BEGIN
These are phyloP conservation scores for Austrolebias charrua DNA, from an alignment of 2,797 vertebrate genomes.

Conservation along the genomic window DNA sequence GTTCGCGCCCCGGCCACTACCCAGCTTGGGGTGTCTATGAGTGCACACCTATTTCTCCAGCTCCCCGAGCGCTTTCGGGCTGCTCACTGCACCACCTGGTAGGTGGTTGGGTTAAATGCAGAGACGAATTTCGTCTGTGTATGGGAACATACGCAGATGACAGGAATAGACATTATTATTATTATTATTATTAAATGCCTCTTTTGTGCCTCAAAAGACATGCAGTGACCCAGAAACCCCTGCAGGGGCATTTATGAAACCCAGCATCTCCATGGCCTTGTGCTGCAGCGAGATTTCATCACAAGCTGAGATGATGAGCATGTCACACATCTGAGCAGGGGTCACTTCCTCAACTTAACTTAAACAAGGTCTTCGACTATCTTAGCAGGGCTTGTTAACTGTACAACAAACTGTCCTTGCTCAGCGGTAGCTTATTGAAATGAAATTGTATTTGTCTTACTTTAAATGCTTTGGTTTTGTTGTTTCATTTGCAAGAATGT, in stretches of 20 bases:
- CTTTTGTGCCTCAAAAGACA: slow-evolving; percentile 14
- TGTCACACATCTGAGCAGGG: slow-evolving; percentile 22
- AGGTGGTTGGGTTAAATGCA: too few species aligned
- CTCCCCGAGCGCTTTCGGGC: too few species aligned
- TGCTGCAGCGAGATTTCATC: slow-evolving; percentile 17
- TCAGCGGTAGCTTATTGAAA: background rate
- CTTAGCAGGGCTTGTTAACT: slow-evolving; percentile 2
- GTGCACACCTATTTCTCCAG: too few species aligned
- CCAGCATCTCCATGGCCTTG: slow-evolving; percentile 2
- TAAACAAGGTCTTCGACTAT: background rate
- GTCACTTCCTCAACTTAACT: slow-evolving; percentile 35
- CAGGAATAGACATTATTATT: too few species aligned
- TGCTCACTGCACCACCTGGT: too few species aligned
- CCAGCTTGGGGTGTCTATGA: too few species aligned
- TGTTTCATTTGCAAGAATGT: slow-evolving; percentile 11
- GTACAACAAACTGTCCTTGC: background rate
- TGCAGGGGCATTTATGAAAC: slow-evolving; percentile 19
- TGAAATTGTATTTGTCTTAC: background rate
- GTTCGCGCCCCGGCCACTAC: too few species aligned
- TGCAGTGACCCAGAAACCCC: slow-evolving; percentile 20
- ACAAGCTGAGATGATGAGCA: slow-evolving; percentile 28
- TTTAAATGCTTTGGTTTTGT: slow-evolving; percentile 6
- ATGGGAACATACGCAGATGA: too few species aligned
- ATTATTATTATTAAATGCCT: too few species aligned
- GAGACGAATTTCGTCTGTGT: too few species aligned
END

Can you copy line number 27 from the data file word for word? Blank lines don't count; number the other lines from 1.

- GAGACGAATTTCGTCTGTGT: too few species aligned